- Nonresident aliens with no U.S. source income;
- Certain student employees (which may occur if the employer is a higher education institution);
- Employees who participate in another 403(b), 401(k), or (if the employer is a governmental entity) 457 deferred compensation plan of that employer; or
- Employees who normally work less than 20 hours per week.
If your 403(b) plan is not available to a category of employees listed in Question 16 or 18, your explanation should take into account one of these exceptions. For example, you may have two 403(b) plans – one for faculty and one for non-faculty employees or separate plans for union and non-union employees. If your 403(b) plan does not cover student assistants or other part-timers, make sure that their annual service is less than 1,000 hours.
4. Was the written 403(b) plan timely adopted and does it identify any employee classification(s) that are not eligible to contribute? (Questions 19-21)
These questions are seeking confirmation that a written plan, reflecting the requirements of the IRS 403(b) regulations, was timely adopted in 2009 and that operational practices governing employee eligibility are consistent with the terms of the 403(b) plan document.
What to Expect After Submitting the Compliance Check
Based on their evaluation of the submitted completed Compliance Check, you will receive one of 3 possible IRS responses:
- A closing letter indicating resolution of the Compliance Check if your submission appears compliant;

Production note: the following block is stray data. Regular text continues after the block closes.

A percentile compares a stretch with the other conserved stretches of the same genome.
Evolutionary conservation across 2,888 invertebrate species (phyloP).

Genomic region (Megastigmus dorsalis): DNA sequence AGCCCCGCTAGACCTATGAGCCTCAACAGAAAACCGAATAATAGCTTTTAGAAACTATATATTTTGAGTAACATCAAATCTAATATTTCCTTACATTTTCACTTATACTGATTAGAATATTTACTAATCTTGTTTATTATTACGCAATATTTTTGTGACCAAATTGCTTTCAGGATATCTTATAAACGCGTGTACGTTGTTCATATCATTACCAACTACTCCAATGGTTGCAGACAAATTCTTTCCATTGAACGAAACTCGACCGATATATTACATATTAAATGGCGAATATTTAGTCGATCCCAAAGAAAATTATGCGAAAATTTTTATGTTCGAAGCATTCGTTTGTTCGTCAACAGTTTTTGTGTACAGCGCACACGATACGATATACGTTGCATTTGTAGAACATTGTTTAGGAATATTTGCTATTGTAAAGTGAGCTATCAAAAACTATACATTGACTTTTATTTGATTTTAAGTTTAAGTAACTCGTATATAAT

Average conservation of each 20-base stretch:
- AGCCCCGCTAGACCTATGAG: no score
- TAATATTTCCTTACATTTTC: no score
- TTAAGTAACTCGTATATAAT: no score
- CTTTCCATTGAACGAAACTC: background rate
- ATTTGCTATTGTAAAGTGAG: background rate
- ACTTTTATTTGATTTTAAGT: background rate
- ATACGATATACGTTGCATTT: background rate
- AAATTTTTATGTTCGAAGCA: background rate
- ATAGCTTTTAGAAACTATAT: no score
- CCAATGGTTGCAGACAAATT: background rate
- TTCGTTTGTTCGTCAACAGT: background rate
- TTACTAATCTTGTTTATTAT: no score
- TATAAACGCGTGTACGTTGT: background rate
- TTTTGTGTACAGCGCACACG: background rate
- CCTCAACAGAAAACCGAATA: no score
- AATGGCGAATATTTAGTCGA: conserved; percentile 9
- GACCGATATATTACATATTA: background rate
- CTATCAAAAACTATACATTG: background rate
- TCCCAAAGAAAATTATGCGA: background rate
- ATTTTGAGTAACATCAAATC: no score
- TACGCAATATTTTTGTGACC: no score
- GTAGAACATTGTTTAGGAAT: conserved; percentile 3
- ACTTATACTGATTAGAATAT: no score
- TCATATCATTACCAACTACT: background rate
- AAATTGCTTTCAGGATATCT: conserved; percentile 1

- A request for additional information if certain answers in the Compliance Check appear unclear;
- IRS correspondence to help analyze the 403(b) plan if the employer’s submission identifies a potential compliance issue. A plan ultimately found to be noncompliant will receive an IRS follow-up letter indicating means of correcting this issue.
Remembering Your Safety Net
So, what should you do if your higher education institution receives a Compliance Check from the IRS? Most importantly, proceed with caution. Make sure that the employee completing the Compliance Check understands the IRS terminology and its application to your 403(b) plan’s operations. Coordinate with your plan’s legal counsel in preparing responses to the Compliance Check. If you have not received a Compliance Check yet, use this time to get your 403(b) plan in order now. The cost of “wait and see” is too high.
Linda Segal Blinn, J.D., is Vice President of Technical Services for ING’s U.S. Retirement Services. In this capacity, Blinn supervises the provision of legislative, regulatory, and compliance information to assist employers in operating their retirement plans. A contributing author to several publications, Blinn also speaks frequently at industry associations meetings on retirement plan issues facing K-12 schools, higher educational institutions, and nonprofit entities.
(This material was created to provide accurate information on the subjects covered. It is not intended to provide specific legal, tax or other professional advice. The services of an appropriate professional should be sought regarding your individual situation. These materials are not intended to be used to avoid tax penalties, and were prepared to support the promotion or marketing of the matters addressed in this document. The taxpayer should seek advice from an independent tax adviser.)